Name ECOLOGY TEST #1 Fall, 2014

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1 Name ECOLOGY TEST #1 Fall, 2014 Answer the following questions in the spaces provided. The value of each question is given in parentheses. Devote more explanation to questions of higher point value. 1. H.A. Mooney and B. Bartholemew (Botannical Gazette, 1974) studied the phenology (timing) and physiology of two western species of Buckeye: California Buckeye (Aesculus californica), and a related species from Baja California, A. parryi. Unlike winter-deciduous buckeyes that occur in the eastern U.S., both of these western species are drought-deciduous. A. Parryi puts out leaves in December, and they senesce (wither) by February. A. californica typically puts out leaves in March, and they senesce by June or July. Figure 1 below illustrates the distribution of the two species and a provides a climate diagram illustrating mean monthly precipitation (dots) and temperature (x es) at several locations in or near their distribution range. Figure 3 illustrates the rate of carbon dioxide uptake in leaves of the two species at various temperatures. 1

2 a. Describe the direction (N, S, E or W) and temperature (warm or cold) of ocean currents off the coast of California and Baja California. Briefly describe how these currents affect the climate of California. (6) b. Based on the climate diagrams in Figure 1, during what months of the year would plants encounter drought stress in Eureka? (2) c. During which months of the year would plants encounter drought stress in Ensenada? (2) d. Why does A. parryi to lose its leaves earlier in the year than A. californica? (3) e. Would you expect individuals of A. californica to lose their leaves earlier in the season on slopes facing north or south? Why? (5) f. Explain why many locations like Baja California at 30 latitude north and south of the equator have a dry climate. (6) 2

3 g. Provide two reasons why carbon uptake of both species decreases at temperatures above approximately 20 C. (6) h. Would you expect A. californica to utilize C-3, C-4 or CAM photosynthesis? (2) i. Describe how and why climate would change as you proceeded east from San Luis Obispo to the Nevada border. (7) 3

4 2. Giant Sequoias (Sequoiadendron gigantea) only occur naturally in approximately 70 groves in the Sierra Nevada mountains of California. Answer the following regarding this species. a. Describe how extremes in soil conditions limit the distribution of sequoias. (6) b. Describe the fire ecology of sequoias that relate to their survival and reproduction. (6) c. How does the National Park Service manipulate the environment to promote sequoia populations? (3) 3. The figure below was introduced by ecologist Robert Whittaker to relate climate to major global biomes. Write in the approximate position of the following biomes: deserts; grasslands; temperate deciduous forests; tropical rain forests; tropical seasonal forests; taiga and tundra.(7) 4

5 4. The diagram below depicts the annual fluctuation in chlorophyll content in Mono Lake, which correlates to algal density in surface water. Use this information and your background knowledge to answer the following questions. a. Describe the food chain of Mono Lake. (3) b. What two times of year does deeper water circulate to the surface of a temperateclimate body of water such as Mono Lake? (4) c. Give TWO potential reasons why algae populations decline in June and July. (6) d. Why did the salinity of Mono Lake increased dramatically during the late 20 th Century? (3) e. Explain how the collapse of the Mono Lake ecosystem has the potential to dramatically impact the populations of many migratory bird species. (5) 5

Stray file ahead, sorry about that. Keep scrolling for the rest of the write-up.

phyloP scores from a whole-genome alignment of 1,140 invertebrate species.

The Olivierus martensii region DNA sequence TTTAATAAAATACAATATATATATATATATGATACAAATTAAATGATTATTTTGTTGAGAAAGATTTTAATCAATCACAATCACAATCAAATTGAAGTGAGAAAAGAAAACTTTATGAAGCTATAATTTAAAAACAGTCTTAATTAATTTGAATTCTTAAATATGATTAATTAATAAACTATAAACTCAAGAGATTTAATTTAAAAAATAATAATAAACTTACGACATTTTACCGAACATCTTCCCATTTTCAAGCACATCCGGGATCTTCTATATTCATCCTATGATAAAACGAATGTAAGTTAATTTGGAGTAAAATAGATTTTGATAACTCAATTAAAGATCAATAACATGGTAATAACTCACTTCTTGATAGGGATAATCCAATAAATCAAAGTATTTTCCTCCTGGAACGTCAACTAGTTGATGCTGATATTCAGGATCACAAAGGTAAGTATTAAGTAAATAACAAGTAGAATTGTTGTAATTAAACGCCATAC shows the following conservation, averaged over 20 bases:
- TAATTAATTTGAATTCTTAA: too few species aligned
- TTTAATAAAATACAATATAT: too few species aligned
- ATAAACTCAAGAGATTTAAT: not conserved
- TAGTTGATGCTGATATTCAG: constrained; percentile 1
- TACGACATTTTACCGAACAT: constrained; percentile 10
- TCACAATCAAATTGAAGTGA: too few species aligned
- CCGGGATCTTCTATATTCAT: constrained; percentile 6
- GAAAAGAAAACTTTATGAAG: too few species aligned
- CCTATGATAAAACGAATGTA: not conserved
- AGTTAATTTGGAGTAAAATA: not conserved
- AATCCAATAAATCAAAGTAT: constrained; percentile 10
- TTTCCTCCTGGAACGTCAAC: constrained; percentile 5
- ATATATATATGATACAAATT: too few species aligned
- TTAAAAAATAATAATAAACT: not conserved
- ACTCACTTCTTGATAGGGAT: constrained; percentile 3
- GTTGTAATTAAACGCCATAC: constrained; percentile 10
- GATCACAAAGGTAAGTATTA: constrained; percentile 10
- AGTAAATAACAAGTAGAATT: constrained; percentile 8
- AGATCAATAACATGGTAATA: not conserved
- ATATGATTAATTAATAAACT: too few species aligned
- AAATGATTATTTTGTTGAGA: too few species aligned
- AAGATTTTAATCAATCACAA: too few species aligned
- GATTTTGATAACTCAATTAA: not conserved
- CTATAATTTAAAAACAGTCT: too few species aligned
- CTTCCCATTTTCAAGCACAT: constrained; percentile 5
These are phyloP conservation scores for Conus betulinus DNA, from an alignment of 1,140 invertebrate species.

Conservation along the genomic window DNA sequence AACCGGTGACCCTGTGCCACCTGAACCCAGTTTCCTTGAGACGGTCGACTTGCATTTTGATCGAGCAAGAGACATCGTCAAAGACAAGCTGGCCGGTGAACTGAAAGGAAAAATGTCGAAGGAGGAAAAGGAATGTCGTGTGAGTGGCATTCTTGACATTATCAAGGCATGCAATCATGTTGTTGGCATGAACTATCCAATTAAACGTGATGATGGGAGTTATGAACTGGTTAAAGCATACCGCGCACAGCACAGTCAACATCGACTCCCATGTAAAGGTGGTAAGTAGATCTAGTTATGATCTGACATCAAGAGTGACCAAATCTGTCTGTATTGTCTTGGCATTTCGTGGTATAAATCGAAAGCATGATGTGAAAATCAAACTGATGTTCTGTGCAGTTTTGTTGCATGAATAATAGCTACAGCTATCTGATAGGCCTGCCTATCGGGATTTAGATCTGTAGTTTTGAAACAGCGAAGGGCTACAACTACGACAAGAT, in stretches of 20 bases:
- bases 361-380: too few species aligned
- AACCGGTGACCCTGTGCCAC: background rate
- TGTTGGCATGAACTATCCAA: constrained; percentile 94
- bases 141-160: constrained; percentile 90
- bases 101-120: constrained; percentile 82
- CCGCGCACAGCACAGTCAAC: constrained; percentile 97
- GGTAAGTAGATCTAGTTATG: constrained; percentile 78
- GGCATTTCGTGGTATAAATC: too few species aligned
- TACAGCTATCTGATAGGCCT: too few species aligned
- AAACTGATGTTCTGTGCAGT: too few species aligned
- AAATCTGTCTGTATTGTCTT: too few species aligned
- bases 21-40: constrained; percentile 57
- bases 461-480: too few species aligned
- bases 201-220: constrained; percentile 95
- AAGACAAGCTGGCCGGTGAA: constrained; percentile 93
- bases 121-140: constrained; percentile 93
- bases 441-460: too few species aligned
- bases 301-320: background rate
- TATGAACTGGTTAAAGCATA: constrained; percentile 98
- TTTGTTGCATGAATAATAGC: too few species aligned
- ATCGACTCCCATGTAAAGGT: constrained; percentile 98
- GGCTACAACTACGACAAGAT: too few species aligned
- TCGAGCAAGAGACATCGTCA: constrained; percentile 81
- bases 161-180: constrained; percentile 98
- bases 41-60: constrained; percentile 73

6 5. Marine scientist P.F. Brodie compared the behavior, physical characteristics and energy budget of northern and southern hemisphere populations of fin whale (Baleanoptera physalus) (Ecology, 1975). Both populations reproduce in winter in subtropical waters, then migrate in summers to high latitudes to feed. The southern fin whale feeds in the very cold waters off Antarctica. The summer range of the northern fin whale is also in cold arctic water, but its habitat is not as cold the summer range of its southern relative. Fin whales must consume food intensively while in their summer feeding grounds in order to sustain themselves throughout the year, since food is scarce during the months spent in subtropical waters. The two populations differ in several physical and physiological respects, which are detailed in Table 1. a. Which population of fin whale has larger individuals? (2) b. Explain how the size differences may be an adaptation to different environments. (4) c. Describe how the natural selection process that could lead to size differences in these populations. (5) d. Explain why marine mammals are able to achieve a size greater than any terrestrial mammal. (4) e. Why should whales leave rich, polar feeding grounds to reproduce in food-poor tropical waters? (4) 6

7 6. The figure below depicts net carbon dioxide gain of leaves of the same species that grow in shade or sun. Full sunlight contributes approximately 2000 umol/m2/s of Photosynthetically Active Radiation (PAR).Use it to answer the following questions. a. Which leaf has a higher rate of photosynthesis in 50% of full sunlight? (2) b. What physiological process leads to a negative CO2 exchange at low light intensity? (2) c. Which leaf requires a higher leaf-nitrogen concentration? (2) d. What size differences would you expect to see between the leaves? Explain why it is advantageous to the plant to produce these differently-sized leaves. (5) 7

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